Characterization and differentiation of equine tendon-derived progenitor cells.

A. B. Lovati, B. Corradetti, A. Lange Consiglio, C. Recordati, E. Bonacina, D. Bizzaro, F. Cremonesi

Research output: Contribution to journalArticlepeer-review

Abstract

Mesenchymal stem cells have been recently investigated for their potential use in regenerative medicine. Population of adult stem cells were recently identified in human and lab animal tendons, but no detailed investigations have been made in the equine species. The aim of our study is to identify a progenitor cell population from tendon tissue (TSPCs) in the horse superficial digital flexor tendon that are able to be highly clonogenic, to grow fast and to differentiate in different induced cell lineages as well as bone marrow derived progenitor cells (BM-MSCs). The hypothesis that TSPCs possess a mesenchymal stem cell behavior opens a new prospective for tendon regenerative medicine approaches. TSPCs were expanded more rapidly and showed higher plating efficiency when compared with BM-MSCs. Both cell lines expressed identical stem cell markers in vitro and they were able to differentiate towards osteogenic and adipogenic lineages as demonstrated with cytochemical staining and mRNA gene expression. TSPCs showed a positive but limited chondrogenic differentiation compared with BM-MSCs as demonstrated by histological and biochemical analyses. According to our results, equine TSPCs have high clonogenic properties and proliferating potential, they express stem cell markers and have the capability to be multipotent as well as BM-MSCs. These findings suggest that TSPCs may represent a good model for stem cell biology and could be useful for future tendon regenerative medicine investigations.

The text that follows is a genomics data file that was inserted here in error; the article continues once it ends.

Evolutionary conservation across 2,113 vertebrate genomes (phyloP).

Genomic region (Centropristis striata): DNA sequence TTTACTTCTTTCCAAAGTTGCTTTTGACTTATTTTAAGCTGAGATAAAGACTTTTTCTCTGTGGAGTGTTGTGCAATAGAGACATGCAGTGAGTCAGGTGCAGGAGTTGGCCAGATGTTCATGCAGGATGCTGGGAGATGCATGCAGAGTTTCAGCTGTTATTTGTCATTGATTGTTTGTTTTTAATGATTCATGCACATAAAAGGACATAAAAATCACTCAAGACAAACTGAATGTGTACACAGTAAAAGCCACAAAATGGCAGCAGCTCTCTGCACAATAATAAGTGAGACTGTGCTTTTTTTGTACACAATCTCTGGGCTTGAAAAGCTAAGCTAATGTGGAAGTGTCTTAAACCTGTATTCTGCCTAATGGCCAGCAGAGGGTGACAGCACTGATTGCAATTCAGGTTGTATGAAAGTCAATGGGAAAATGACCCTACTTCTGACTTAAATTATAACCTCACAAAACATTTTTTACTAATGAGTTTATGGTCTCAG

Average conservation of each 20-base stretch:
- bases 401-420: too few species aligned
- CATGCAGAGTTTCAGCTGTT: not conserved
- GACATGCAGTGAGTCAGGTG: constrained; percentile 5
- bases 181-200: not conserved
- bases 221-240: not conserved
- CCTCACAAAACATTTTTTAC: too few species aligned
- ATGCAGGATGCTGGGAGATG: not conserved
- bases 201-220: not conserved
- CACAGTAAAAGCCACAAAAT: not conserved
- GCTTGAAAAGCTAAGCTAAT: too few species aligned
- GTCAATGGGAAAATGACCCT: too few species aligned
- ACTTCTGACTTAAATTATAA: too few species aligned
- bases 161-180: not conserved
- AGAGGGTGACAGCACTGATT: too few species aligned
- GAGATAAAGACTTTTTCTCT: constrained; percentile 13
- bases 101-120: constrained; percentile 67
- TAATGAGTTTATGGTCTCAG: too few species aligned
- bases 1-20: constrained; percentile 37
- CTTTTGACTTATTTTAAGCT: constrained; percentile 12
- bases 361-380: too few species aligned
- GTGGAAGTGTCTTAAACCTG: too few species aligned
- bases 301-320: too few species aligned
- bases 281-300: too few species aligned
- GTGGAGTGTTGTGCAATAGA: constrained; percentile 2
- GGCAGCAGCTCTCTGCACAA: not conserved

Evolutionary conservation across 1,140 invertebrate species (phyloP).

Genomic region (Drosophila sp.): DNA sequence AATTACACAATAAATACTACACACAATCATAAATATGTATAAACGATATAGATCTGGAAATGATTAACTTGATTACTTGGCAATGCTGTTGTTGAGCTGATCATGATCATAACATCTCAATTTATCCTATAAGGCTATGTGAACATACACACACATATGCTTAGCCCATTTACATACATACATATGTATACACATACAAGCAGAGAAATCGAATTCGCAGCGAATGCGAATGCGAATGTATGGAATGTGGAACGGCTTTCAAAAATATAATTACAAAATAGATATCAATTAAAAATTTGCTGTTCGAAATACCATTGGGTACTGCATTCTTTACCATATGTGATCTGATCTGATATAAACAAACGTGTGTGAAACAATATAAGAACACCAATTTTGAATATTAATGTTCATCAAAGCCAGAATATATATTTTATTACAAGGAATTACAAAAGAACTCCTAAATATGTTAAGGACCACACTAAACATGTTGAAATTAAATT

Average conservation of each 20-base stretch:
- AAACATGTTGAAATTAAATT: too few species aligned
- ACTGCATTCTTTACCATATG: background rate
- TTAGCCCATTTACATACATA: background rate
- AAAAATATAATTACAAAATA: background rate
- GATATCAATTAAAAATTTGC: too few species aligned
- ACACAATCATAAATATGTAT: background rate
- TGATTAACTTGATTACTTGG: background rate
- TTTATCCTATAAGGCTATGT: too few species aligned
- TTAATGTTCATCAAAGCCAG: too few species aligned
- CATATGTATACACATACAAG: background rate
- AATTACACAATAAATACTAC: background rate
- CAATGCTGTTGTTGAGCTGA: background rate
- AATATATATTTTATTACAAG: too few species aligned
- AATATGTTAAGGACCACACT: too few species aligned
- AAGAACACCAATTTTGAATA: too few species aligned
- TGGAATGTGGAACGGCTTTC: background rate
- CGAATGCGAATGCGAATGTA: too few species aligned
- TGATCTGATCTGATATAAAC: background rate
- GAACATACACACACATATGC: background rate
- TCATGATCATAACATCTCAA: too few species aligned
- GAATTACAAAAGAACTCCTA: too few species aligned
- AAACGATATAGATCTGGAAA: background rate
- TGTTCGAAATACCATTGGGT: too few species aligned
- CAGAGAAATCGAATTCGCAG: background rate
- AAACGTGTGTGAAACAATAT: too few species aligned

Original languageEnglish
JournalJournal of Biological Regulators and Homeostatic Agents
Volume25
Issue number2 Suppl
Publication statusPublished - Apr 2011

ASJC Scopus subject areas

  • Oncology
  • Endocrinology, Diabetes and Metabolism
  • Physiology (medical)
  • Immunology and Allergy
  • Immunology
  • Endocrinology
  • Physiology
  • Cancer Research

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